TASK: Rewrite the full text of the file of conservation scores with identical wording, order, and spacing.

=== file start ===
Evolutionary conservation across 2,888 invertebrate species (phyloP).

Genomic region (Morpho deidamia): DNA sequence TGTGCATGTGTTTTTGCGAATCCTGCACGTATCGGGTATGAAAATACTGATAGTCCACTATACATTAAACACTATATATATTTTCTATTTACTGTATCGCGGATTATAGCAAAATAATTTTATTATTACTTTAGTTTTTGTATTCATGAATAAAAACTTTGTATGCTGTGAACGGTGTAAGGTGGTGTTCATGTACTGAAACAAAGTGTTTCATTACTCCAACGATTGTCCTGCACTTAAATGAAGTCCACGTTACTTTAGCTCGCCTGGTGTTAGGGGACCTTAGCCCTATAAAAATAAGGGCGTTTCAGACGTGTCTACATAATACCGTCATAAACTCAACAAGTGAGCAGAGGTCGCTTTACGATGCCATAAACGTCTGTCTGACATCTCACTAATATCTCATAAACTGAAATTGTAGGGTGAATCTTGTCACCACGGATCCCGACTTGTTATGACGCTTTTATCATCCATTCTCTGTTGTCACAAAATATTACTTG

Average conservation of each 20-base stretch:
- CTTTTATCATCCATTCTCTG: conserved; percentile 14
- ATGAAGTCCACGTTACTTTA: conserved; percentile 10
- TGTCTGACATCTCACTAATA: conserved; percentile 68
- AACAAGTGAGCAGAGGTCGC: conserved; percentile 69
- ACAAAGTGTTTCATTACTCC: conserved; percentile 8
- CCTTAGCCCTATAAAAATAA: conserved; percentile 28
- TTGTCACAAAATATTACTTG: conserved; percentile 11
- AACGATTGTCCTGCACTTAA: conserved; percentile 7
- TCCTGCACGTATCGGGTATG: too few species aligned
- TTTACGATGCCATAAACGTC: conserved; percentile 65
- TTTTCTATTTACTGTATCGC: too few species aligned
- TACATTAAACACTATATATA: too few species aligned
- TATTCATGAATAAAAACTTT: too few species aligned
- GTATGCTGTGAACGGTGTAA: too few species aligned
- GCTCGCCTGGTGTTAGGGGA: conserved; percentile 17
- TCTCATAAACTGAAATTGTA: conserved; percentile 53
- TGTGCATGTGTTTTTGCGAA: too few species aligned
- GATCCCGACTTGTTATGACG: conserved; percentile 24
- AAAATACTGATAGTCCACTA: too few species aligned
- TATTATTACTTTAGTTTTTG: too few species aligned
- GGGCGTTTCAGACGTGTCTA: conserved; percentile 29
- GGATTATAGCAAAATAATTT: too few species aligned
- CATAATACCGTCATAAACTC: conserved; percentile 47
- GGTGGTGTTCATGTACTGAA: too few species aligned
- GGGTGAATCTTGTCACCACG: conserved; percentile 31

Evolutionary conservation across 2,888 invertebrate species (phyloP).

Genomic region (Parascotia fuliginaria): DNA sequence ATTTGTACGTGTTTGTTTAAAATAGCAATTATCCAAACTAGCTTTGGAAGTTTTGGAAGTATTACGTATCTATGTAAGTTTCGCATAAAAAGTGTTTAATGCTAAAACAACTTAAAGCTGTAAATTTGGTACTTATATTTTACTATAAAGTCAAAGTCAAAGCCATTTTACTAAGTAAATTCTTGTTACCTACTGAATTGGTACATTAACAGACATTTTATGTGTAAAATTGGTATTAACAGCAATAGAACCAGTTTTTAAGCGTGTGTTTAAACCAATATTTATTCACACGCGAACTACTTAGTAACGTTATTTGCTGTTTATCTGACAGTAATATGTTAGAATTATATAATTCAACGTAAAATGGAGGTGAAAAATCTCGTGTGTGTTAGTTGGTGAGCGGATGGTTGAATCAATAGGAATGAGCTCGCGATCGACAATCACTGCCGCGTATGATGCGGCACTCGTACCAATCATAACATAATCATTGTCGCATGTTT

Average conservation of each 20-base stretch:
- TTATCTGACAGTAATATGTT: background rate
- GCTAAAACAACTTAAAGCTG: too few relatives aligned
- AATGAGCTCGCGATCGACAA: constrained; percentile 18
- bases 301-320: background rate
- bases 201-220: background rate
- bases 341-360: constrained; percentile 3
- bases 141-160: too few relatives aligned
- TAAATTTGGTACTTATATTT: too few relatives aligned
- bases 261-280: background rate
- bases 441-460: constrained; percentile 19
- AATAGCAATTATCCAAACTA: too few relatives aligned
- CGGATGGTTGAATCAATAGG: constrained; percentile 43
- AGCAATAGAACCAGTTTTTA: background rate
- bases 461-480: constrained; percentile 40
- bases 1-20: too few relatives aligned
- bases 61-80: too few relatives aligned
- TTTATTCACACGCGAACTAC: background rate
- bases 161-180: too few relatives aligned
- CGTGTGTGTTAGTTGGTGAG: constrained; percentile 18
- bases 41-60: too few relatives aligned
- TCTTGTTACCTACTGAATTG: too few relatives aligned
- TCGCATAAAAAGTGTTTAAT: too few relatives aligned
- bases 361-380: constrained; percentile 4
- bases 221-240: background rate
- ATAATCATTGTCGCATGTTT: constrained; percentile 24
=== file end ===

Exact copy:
Evolutionary conservation across 2,888 invertebrate species (phyloP).

Genomic region (Morpho deidamia): DNA sequence TGTGCATGTGTTTTTGCGAATCCTGCACGTATCGGGTATGAAAATACTGATAGTCCACTATACATTAAACACTATATATATTTTCTATTTACTGTATCGCGGATTATAGCAAAATAATTTTATTATTACTTTAGTTTTTGTATTCATGAATAAAAACTTTGTATGCTGTGAACGGTGTAAGGTGGTGTTCATGTACTGAAACAAAGTGTTTCATTACTCCAACGATTGTCCTGCACTTAAATGAAGTCCACGTTACTTTAGCTCGCCTGGTGTTAGGGGACCTTAGCCCTATAAAAATAAGGGCGTTTCAGACGTGTCTACATAATACCGTCATAAACTCAACAAGTGAGCAGAGGTCGCTTTACGATGCCATAAACGTCTGTCTGACATCTCACTAATATCTCATAAACTGAAATTGTAGGGTGAATCTTGTCACCACGGATCCCGACTTGTTATGACGCTTTTATCATCCATTCTCTGTTGTCACAAAATATTACTTG

Average conservation of each 20-base stretch:
- CTTTTATCATCCATTCTCTG: conserved; percentile 14
- ATGAAGTCCACGTTACTTTA: conserved; percentile 10
- TGTCTGACATCTCACTAATA: conserved; percentile 68
- AACAAGTGAGCAGAGGTCGC: conserved; percentile 69
- ACAAAGTGTTTCATTACTCC: conserved; percentile 8
- CCTTAGCCCTATAAAAATAA: conserved; percentile 28
- TTGTCACAAAATATTACTTG: conserved; percentile 11
- AACGATTGTCCTGCACTTAA: conserved; percentile 7
- TCCTGCACGTATCGGGTATG: too few species aligned
- TTTACGATGCCATAAACGTC: conserved; percentile 65
- TTTTCTATTTACTGTATCGC: too few species aligned
- TACATTAAACACTATATATA: too few species aligned
- TATTCATGAATAAAAACTTT: too few species aligned
- GTATGCTGTGAACGGTGTAA: too few species aligned
- GCTCGCCTGGTGTTAGGGGA: conserved; percentile 17
- TCTCATAAACTGAAATTGTA: conserved; percentile 53
- TGTGCATGTGTTTTTGCGAA: too few species aligned
- GATCCCGACTTGTTATGACG: conserved; percentile 24
- AAAATACTGATAGTCCACTA: too few species aligned
- TATTATTACTTTAGTTTTTG: too few species aligned
- GGGCGTTTCAGACGTGTCTA: conserved; percentile 29
- GGATTATAGCAAAATAATTT: too few species aligned
- CATAATACCGTCATAAACTC: conserved; percentile 47
- GGTGGTGTTCATGTACTGAA: too few species aligned
- GGGTGAATCTTGTCACCACG: conserved; percentile 31

Evolutionary conservation across 2,888 invertebrate species (phyloP).

Genomic region (Parascotia fuliginaria): DNA sequence ATTTGTACGTGTTTGTTTAAAATAGCAATTATCCAAACTAGCTTTGGAAGTTTTGGAAGTATTACGTATCTATGTAAGTTTCGCATAAAAAGTGTTTAATGCTAAAACAACTTAAAGCTGTAAATTTGGTACTTATATTTTACTATAAAGTCAAAGTCAAAGCCATTTTACTAAGTAAATTCTTGTTACCTACTGAATTGGTACATTAACAGACATTTTATGTGTAAAATTGGTATTAACAGCAATAGAACCAGTTTTTAAGCGTGTGTTTAAACCAATATTTATTCACACGCGAACTACTTAGTAACGTTATTTGCTGTTTATCTGACAGTAATATGTTAGAATTATATAATTCAACGTAAAATGGAGGTGAAAAATCTCGTGTGTGTTAGTTGGTGAGCGGATGGTTGAATCAATAGGAATGAGCTCGCGATCGACAATCACTGCCGCGTATGATGCGGCACTCGTACCAATCATAACATAATCATTGTCGCATGTTT

Average conservation of each 20-base stretch:
- TTATCTGACAGTAATATGTT: background rate
- GCTAAAACAACTTAAAGCTG: too few relatives aligned
- AATGAGCTCGCGATCGACAA: constrained; percentile 18
- bases 301-320: background rate
- bases 201-220: background rate
- bases 341-360: constrained; percentile 3
- bases 141-160: too few relatives aligned
- TAAATTTGGTACTTATATTT: too few relatives aligned
- bases 261-280: background rate
- bases 441-460: constrained; percentile 19
- AATAGCAATTATCCAAACTA: too few relatives aligned
- CGGATGGTTGAATCAATAGG: constrained; percentile 43
- AGCAATAGAACCAGTTTTTA: background rate
- bases 461-480: constrained; percentile 40
- bases 1-20: too few relatives aligned
- bases 61-80: too few relatives aligned
- TTTATTCACACGCGAACTAC: background rate
- bases 161-180: too few relatives aligned
- CGTGTGTGTTAGTTGGTGAG: constrained; percentile 18
- bases 41-60: too few relatives aligned
- TCTTGTTACCTACTGAATTG: too few relatives aligned
- TCGCATAAAAAGTGTTTAAT: too few relatives aligned
- bases 361-380: constrained; percentile 4
- bases 221-240: background rate
- ATAATCATTGTCGCATGTTT: constrained; percentile 24